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Front Syst Neurosci. 2010 May 21;4:21. doi: 10.3389/fnsys.2010.00021. eCollection 2010.

Typical and atypical development of functional human brain networks: insights from resting-state FMRI.

Author information

  • 1Stanford Cognitive and Systems Neuroscience Laboratory, Department of Psychiatry and Behavioral Sciences, Stanford University School of Medicine Stanford, CA, USA.

Abstract

Over the past several decades, structural MRI studies have provided remarkable insights into human brain development by revealing the trajectory of gray and white matter maturation from childhood to adolescence and adulthood. In parallel, functional MRI studies have demonstrated changes in brain activation patterns accompanying cognitive development. Despite these advances, studying the maturation of functional brain networks underlying brain development continues to present unique scientific and methodological challenges. Resting-state fMRI (rsfMRI) has emerged as a novel method for investigating the development of large-scale functional brain networks in infants and young children. We review existing rsfMRI developmental studies and discuss how this method has begun to make significant contributions to our understanding of maturing brain organization. In particular, rsfMRI has been used to complement studies in other modalities investigating the emergence of functional segregation and integration across short and long-range connections spanning the entire brain. We show that rsfMRI studies help to clarify and reveal important principles of functional brain development, including a shift from diffuse to focal activation patterns, and simultaneous pruning of local connectivity and strengthening of long-range connectivity with age. The insights gained from these studies also shed light on potentially disrupted functional networks underlying atypical cognitive development associated with neurodevelopmental disorders. We conclude by identifying critical gaps in the current literature, discussing methodological issues, and suggesting avenues for future research.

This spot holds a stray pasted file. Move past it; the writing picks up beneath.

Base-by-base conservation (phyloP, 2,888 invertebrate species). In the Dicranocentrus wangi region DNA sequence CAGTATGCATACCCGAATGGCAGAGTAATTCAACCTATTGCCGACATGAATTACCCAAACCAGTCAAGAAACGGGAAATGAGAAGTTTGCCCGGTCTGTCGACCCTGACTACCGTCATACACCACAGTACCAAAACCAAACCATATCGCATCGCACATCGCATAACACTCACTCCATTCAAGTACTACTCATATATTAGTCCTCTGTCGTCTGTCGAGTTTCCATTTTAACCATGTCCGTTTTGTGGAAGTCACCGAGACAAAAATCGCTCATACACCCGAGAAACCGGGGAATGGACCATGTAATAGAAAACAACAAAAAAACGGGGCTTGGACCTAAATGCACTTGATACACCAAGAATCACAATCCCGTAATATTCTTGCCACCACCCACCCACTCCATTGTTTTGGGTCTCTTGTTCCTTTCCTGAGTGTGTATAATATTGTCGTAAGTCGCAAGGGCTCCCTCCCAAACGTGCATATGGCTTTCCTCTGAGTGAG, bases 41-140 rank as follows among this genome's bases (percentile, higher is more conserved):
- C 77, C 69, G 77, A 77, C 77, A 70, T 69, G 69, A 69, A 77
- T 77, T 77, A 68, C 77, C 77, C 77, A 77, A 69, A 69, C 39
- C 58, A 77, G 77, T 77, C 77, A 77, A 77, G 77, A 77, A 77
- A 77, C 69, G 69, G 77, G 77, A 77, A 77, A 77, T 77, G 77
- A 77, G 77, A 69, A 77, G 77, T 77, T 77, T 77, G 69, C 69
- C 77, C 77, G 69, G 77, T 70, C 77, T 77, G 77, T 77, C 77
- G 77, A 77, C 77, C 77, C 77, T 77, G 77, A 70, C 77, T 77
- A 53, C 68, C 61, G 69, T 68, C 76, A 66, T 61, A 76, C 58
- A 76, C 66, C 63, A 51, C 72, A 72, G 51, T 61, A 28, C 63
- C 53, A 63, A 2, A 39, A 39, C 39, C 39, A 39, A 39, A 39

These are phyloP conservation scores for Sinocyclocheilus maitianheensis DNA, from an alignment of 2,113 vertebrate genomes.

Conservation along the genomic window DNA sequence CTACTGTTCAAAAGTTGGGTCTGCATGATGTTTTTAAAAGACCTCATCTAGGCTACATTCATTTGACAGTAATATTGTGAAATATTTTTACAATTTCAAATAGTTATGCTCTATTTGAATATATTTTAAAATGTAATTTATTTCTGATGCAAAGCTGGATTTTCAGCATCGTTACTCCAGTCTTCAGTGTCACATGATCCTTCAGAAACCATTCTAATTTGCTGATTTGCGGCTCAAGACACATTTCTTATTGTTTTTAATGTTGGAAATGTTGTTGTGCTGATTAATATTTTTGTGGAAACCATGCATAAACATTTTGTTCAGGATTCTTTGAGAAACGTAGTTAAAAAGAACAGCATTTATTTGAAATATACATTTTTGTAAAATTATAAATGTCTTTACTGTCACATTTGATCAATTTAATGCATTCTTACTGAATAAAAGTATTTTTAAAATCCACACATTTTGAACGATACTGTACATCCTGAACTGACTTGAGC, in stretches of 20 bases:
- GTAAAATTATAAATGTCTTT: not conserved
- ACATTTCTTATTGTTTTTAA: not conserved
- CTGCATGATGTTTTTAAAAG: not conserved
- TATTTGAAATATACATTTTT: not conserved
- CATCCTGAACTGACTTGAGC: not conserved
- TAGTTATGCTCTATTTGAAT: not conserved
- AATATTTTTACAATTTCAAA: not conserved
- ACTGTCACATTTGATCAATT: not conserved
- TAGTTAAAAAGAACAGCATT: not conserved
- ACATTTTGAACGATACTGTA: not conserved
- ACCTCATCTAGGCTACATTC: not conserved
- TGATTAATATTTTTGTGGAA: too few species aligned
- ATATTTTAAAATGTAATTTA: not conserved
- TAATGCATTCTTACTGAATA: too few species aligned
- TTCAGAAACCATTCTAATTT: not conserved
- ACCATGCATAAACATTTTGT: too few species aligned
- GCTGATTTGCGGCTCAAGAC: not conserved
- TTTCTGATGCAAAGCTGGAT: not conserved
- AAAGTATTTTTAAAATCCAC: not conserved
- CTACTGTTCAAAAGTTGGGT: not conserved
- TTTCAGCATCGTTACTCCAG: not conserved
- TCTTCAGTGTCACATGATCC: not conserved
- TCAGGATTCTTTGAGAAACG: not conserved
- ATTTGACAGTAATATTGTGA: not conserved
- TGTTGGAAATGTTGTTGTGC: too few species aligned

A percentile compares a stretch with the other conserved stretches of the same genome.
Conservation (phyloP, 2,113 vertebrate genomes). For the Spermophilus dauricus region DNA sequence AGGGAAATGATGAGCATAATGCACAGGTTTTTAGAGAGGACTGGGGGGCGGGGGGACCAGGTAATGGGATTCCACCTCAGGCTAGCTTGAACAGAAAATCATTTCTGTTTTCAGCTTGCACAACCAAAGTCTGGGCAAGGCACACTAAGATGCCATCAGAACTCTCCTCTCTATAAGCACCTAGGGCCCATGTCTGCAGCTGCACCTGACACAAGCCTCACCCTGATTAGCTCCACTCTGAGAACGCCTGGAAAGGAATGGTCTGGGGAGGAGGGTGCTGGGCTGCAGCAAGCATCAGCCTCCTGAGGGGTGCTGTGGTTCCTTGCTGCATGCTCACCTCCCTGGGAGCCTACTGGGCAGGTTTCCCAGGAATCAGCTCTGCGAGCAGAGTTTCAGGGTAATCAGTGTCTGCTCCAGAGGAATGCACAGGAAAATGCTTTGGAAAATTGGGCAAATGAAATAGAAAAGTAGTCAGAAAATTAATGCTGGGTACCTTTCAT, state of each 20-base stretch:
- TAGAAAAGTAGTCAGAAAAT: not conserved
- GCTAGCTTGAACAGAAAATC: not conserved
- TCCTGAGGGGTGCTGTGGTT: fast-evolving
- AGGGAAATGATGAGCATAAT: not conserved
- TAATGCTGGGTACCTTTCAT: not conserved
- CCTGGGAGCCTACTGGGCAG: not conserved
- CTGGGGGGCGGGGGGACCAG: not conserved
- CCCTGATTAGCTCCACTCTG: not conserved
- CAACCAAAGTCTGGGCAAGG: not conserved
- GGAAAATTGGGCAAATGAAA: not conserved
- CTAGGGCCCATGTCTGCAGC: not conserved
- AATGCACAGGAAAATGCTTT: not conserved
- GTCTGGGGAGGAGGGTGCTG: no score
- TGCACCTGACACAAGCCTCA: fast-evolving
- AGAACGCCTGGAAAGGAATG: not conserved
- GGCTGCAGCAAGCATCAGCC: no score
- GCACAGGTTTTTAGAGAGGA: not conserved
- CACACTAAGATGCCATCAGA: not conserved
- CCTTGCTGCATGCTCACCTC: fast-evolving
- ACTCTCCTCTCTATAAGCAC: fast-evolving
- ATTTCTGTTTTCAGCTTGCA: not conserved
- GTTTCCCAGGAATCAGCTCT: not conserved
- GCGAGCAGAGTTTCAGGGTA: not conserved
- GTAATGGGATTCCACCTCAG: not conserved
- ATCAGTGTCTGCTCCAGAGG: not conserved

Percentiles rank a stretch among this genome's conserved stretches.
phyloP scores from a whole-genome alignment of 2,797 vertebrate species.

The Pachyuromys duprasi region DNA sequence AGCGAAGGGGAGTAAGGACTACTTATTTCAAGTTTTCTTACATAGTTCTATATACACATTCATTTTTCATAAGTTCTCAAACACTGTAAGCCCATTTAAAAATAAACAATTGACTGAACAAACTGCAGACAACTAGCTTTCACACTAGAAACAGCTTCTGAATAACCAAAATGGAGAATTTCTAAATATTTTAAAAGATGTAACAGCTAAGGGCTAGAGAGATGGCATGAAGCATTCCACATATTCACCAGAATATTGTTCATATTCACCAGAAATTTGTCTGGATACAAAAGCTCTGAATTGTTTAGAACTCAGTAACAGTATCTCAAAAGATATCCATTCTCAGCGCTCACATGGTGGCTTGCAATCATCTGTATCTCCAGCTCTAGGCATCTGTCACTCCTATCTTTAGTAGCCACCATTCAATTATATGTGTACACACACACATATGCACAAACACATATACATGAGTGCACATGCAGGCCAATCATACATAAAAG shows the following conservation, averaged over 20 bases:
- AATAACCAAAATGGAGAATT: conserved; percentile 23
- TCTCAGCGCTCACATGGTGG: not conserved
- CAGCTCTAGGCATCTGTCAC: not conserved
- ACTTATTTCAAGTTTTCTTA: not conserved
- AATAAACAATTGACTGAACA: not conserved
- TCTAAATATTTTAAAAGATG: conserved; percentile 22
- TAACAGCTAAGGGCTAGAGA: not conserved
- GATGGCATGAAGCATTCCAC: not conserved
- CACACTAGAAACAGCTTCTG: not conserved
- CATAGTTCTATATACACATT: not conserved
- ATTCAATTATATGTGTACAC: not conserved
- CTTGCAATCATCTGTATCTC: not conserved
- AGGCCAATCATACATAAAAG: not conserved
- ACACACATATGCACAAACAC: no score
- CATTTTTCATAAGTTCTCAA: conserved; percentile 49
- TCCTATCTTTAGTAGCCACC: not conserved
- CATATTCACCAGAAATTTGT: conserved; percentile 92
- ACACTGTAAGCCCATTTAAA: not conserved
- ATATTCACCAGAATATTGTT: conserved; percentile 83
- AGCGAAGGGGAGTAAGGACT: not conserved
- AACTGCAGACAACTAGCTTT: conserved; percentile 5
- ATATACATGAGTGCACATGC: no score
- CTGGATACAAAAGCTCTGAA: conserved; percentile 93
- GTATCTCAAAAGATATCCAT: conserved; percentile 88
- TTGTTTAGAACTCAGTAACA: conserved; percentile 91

KEYWORDS:

attention-deficit/hyperactivity disorder; autism spectrum disorders; brain maturation; cognitive development; functional connectivity; resting-state fMRI

PMID:
20577585
[PubMed]
PMCID:
PMC2889680
Free PMC Article

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